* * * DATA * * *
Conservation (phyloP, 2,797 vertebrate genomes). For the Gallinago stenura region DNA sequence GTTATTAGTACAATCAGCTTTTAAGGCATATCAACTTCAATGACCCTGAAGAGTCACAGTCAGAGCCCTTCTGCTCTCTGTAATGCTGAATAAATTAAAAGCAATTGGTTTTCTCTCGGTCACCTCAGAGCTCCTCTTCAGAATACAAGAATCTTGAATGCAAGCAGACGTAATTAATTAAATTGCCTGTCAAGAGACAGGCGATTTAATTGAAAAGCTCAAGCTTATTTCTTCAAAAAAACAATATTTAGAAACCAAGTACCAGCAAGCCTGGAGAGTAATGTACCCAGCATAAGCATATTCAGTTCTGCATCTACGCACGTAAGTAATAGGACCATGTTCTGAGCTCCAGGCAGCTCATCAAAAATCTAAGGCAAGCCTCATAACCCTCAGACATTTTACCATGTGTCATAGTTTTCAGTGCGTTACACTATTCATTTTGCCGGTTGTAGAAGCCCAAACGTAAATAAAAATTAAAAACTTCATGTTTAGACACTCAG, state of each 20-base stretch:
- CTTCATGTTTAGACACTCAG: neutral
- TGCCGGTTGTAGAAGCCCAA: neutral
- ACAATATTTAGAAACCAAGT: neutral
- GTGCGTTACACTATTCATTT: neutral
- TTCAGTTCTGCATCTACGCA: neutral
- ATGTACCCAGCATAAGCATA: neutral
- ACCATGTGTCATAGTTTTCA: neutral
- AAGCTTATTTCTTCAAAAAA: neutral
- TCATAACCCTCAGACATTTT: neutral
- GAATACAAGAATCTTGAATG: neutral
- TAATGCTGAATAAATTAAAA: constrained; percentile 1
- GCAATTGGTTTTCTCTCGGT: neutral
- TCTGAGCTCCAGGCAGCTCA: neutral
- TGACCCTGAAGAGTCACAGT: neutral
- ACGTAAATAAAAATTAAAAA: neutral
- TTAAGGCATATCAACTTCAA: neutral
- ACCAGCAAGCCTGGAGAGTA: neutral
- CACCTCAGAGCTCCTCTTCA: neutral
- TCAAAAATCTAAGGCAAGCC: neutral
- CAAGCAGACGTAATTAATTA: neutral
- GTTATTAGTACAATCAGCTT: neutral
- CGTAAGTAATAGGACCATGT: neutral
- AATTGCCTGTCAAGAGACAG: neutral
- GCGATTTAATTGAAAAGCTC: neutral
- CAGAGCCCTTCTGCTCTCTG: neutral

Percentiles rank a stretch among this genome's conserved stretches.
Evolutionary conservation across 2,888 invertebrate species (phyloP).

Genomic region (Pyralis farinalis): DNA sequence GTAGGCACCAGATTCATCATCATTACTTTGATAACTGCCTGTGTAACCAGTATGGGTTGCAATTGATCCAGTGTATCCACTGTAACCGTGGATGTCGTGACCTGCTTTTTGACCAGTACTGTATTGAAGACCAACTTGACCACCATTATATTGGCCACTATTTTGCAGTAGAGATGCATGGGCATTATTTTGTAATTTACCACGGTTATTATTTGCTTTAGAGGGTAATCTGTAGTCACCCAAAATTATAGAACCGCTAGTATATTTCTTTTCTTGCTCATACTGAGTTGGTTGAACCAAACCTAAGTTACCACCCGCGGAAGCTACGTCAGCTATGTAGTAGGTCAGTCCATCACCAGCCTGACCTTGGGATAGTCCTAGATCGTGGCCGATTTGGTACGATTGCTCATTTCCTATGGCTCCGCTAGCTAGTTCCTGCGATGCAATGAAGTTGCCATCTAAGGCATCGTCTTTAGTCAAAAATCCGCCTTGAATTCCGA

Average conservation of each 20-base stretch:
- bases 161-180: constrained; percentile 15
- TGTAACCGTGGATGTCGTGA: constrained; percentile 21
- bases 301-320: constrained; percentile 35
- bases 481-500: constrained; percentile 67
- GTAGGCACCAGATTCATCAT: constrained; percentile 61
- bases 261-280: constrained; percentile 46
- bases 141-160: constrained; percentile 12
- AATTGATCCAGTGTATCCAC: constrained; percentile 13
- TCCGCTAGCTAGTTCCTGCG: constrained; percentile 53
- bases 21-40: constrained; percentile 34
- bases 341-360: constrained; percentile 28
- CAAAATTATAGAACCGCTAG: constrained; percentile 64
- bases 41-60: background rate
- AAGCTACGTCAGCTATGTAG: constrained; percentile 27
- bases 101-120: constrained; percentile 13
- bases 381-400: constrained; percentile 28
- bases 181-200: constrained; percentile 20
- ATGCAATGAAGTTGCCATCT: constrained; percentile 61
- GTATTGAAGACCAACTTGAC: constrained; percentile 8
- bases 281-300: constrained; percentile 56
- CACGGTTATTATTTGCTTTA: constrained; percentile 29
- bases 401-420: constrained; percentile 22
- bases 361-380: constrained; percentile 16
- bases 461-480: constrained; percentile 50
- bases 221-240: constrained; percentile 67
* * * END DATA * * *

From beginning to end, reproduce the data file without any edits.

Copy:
Conservation (phyloP, 2,797 vertebrate genomes). For the Gallinago stenura region DNA sequence GTTATTAGTACAATCAGCTTTTAAGGCATATCAACTTCAATGACCCTGAAGAGTCACAGTCAGAGCCCTTCTGCTCTCTGTAATGCTGAATAAATTAAAAGCAATTGGTTTTCTCTCGGTCACCTCAGAGCTCCTCTTCAGAATACAAGAATCTTGAATGCAAGCAGACGTAATTAATTAAATTGCCTGTCAAGAGACAGGCGATTTAATTGAAAAGCTCAAGCTTATTTCTTCAAAAAAACAATATTTAGAAACCAAGTACCAGCAAGCCTGGAGAGTAATGTACCCAGCATAAGCATATTCAGTTCTGCATCTACGCACGTAAGTAATAGGACCATGTTCTGAGCTCCAGGCAGCTCATCAAAAATCTAAGGCAAGCCTCATAACCCTCAGACATTTTACCATGTGTCATAGTTTTCAGTGCGTTACACTATTCATTTTGCCGGTTGTAGAAGCCCAAACGTAAATAAAAATTAAAAACTTCATGTTTAGACACTCAG, state of each 20-base stretch:
- CTTCATGTTTAGACACTCAG: neutral
- TGCCGGTTGTAGAAGCCCAA: neutral
- ACAATATTTAGAAACCAAGT: neutral
- GTGCGTTACACTATTCATTT: neutral
- TTCAGTTCTGCATCTACGCA: neutral
- ATGTACCCAGCATAAGCATA: neutral
- ACCATGTGTCATAGTTTTCA: neutral
- AAGCTTATTTCTTCAAAAAA: neutral
- TCATAACCCTCAGACATTTT: neutral
- GAATACAAGAATCTTGAATG: neutral
- TAATGCTGAATAAATTAAAA: constrained; percentile 1
- GCAATTGGTTTTCTCTCGGT: neutral
- TCTGAGCTCCAGGCAGCTCA: neutral
- TGACCCTGAAGAGTCACAGT: neutral
- ACGTAAATAAAAATTAAAAA: neutral
- TTAAGGCATATCAACTTCAA: neutral
- ACCAGCAAGCCTGGAGAGTA: neutral
- CACCTCAGAGCTCCTCTTCA: neutral
- TCAAAAATCTAAGGCAAGCC: neutral
- CAAGCAGACGTAATTAATTA: neutral
- GTTATTAGTACAATCAGCTT: neutral
- CGTAAGTAATAGGACCATGT: neutral
- AATTGCCTGTCAAGAGACAG: neutral
- GCGATTTAATTGAAAAGCTC: neutral
- CAGAGCCCTTCTGCTCTCTG: neutral

Percentiles rank a stretch among this genome's conserved stretches.
Evolutionary conservation across 2,888 invertebrate species (phyloP).

Genomic region (Pyralis farinalis): DNA sequence GTAGGCACCAGATTCATCATCATTACTTTGATAACTGCCTGTGTAACCAGTATGGGTTGCAATTGATCCAGTGTATCCACTGTAACCGTGGATGTCGTGACCTGCTTTTTGACCAGTACTGTATTGAAGACCAACTTGACCACCATTATATTGGCCACTATTTTGCAGTAGAGATGCATGGGCATTATTTTGTAATTTACCACGGTTATTATTTGCTTTAGAGGGTAATCTGTAGTCACCCAAAATTATAGAACCGCTAGTATATTTCTTTTCTTGCTCATACTGAGTTGGTTGAACCAAACCTAAGTTACCACCCGCGGAAGCTACGTCAGCTATGTAGTAGGTCAGTCCATCACCAGCCTGACCTTGGGATAGTCCTAGATCGTGGCCGATTTGGTACGATTGCTCATTTCCTATGGCTCCGCTAGCTAGTTCCTGCGATGCAATGAAGTTGCCATCTAAGGCATCGTCTTTAGTCAAAAATCCGCCTTGAATTCCGA

Average conservation of each 20-base stretch:
- bases 161-180: constrained; percentile 15
- TGTAACCGTGGATGTCGTGA: constrained; percentile 21
- bases 301-320: constrained; percentile 35
- bases 481-500: constrained; percentile 67
- GTAGGCACCAGATTCATCAT: constrained; percentile 61
- bases 261-280: constrained; percentile 46
- bases 141-160: constrained; percentile 12
- AATTGATCCAGTGTATCCAC: constrained; percentile 13
- TCCGCTAGCTAGTTCCTGCG: constrained; percentile 53
- bases 21-40: constrained; percentile 34
- bases 341-360: constrained; percentile 28
- CAAAATTATAGAACCGCTAG: constrained; percentile 64
- bases 41-60: background rate
- AAGCTACGTCAGCTATGTAG: constrained; percentile 27
- bases 101-120: constrained; percentile 13
- bases 381-400: constrained; percentile 28
- bases 181-200: constrained; percentile 20
- ATGCAATGAAGTTGCCATCT: constrained; percentile 61
- GTATTGAAGACCAACTTGAC: constrained; percentile 8
- bases 281-300: constrained; percentile 56
- CACGGTTATTATTTGCTTTA: constrained; percentile 29
- bases 401-420: constrained; percentile 22
- bases 361-380: constrained; percentile 16
- bases 461-480: constrained; percentile 50
- bases 221-240: constrained; percentile 67